Fans who have been watching college bowl games for at least the past decade have come to associate the Alamo Bowl with the Big 12 and Big Ten. This year, however, they'll need to make an adjustment. After getting stuck with two 6-6 Big Ten teams over the past four seasons, Alamo Bowl CEO Derrick Fox managed to increase his game's per-school payout from roughly $2.2 million to $3 million for the new four-year cycle. He also convinced the Pac-10 to start sending its second-place team to San Antonio rather than San Diego (home of the Holiday Bowl) in place of the Big Ten.
"Every four years you get the chance to move up or hold serve," said Fox. "We had a great 15-year run with the Big 12 vs. Big Ten matchup ... this was a chance to move up two or three choices on one end and get a team that just missed the BCS."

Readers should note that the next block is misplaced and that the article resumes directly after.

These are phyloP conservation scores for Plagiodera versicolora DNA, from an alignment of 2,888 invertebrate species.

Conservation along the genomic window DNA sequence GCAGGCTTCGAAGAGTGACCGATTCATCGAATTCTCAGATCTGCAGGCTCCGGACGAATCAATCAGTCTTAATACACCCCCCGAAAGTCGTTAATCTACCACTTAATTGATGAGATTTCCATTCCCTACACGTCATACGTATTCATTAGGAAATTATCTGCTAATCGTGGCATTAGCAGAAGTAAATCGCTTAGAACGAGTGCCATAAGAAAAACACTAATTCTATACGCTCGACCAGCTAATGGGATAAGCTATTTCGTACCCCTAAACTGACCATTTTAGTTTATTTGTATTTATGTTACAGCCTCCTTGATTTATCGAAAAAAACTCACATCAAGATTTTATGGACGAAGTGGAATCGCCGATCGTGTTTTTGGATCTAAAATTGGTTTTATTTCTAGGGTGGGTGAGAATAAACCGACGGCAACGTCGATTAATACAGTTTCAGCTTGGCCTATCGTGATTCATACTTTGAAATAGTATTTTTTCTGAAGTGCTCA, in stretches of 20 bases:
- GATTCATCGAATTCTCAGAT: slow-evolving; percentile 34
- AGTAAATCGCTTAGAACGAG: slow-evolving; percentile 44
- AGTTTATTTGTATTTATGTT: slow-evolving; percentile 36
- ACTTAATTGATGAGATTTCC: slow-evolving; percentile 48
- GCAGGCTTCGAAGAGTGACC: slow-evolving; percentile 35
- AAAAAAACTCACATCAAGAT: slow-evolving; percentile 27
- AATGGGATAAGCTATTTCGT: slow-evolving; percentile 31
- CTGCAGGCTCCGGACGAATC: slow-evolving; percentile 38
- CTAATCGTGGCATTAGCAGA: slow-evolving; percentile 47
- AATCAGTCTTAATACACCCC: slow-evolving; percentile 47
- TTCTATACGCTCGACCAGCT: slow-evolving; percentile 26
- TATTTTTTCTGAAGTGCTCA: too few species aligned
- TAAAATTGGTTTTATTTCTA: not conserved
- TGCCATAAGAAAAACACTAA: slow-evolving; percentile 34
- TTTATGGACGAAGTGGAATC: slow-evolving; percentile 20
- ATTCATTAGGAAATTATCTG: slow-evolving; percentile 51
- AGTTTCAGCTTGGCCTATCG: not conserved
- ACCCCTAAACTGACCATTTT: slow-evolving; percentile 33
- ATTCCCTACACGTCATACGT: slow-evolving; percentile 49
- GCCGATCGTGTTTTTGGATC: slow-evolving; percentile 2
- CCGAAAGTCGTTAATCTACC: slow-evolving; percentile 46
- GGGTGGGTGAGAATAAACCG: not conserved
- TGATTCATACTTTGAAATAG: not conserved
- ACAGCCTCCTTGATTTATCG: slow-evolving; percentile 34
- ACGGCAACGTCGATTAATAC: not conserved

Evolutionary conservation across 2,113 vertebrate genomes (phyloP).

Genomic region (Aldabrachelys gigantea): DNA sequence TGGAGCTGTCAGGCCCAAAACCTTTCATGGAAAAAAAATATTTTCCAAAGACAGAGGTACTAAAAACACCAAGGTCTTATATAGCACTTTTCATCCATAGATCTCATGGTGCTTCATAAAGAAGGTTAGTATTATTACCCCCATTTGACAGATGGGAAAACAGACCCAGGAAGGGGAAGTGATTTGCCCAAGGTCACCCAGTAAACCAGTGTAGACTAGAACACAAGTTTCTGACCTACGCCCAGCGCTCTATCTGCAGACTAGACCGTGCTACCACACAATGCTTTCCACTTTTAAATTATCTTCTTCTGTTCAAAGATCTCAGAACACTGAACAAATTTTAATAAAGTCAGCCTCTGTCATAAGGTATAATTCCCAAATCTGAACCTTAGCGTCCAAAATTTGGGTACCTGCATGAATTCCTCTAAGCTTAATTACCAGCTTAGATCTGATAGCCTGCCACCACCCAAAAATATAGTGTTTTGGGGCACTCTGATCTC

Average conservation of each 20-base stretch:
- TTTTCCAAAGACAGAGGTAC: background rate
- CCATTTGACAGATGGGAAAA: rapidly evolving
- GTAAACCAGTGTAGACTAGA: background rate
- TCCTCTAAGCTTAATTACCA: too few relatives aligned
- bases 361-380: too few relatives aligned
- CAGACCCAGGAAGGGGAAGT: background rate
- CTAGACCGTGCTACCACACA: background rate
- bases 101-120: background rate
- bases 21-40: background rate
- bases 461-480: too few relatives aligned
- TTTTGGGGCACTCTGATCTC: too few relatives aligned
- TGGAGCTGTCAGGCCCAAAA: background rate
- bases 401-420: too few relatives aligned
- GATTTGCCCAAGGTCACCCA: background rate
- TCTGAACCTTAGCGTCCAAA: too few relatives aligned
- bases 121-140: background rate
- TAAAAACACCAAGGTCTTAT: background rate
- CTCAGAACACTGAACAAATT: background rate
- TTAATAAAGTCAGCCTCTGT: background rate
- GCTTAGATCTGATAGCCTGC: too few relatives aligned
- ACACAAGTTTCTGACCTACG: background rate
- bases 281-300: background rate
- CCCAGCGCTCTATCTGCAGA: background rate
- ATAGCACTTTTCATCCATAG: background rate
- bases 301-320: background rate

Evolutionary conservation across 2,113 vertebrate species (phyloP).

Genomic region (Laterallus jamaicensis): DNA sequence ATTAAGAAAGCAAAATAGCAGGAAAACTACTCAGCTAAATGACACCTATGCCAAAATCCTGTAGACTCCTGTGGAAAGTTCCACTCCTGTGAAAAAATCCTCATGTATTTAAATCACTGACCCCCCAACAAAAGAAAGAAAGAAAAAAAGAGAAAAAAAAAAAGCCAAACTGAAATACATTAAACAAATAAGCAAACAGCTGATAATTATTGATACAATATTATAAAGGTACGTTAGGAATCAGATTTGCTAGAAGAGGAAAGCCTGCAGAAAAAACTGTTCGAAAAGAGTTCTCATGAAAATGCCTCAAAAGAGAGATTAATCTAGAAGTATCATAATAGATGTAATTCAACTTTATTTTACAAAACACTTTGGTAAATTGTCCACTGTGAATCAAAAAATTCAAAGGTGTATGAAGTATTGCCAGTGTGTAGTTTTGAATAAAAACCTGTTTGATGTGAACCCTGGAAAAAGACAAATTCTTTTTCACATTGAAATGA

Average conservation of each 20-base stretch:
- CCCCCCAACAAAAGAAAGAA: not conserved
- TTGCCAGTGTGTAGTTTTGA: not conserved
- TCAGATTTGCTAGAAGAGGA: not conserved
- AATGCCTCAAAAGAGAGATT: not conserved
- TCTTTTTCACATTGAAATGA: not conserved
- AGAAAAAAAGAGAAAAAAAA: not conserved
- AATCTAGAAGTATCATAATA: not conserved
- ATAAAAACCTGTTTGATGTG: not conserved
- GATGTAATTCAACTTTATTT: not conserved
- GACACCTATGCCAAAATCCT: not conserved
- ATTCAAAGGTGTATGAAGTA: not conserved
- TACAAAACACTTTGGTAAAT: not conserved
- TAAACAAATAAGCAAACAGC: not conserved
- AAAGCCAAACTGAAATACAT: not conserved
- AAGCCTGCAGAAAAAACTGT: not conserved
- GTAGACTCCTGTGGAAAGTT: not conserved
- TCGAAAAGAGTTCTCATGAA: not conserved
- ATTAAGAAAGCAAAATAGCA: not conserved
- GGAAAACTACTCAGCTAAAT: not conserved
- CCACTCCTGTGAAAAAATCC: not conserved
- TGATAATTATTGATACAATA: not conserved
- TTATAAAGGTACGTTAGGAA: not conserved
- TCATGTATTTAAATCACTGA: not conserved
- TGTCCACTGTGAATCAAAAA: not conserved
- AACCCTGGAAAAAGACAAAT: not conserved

The Alamo is far from the only bowl looking at a new lot. All told, 12 of the 28 non-BCS bowls returning from last season have at least one new conference partner this season, while several others have moved either up or down in a league's pecking order. The New Year's Day Gator Bowl made the most radical change, swapping the ACC and Big East for the SEC and Big Ten. Meanwhile, two new games -- the Dallas Football Classic (Big Ten vs. Conference USA) at Cotton Bowl Stadium and the Pinstripe Bowl (Big 12 vs. Big East) at Yankee Stadium -- debut, while the International Bowl in Toronto is now defunct and the game formerly known as the Emerald Bowl, played in San Francisco, is now the Kraft Fight Hunger Bowl.
Below is a look at the changes to each conference's bowl lineup for the next four seasons. Click here for a complete 2010-11 bowl schedule.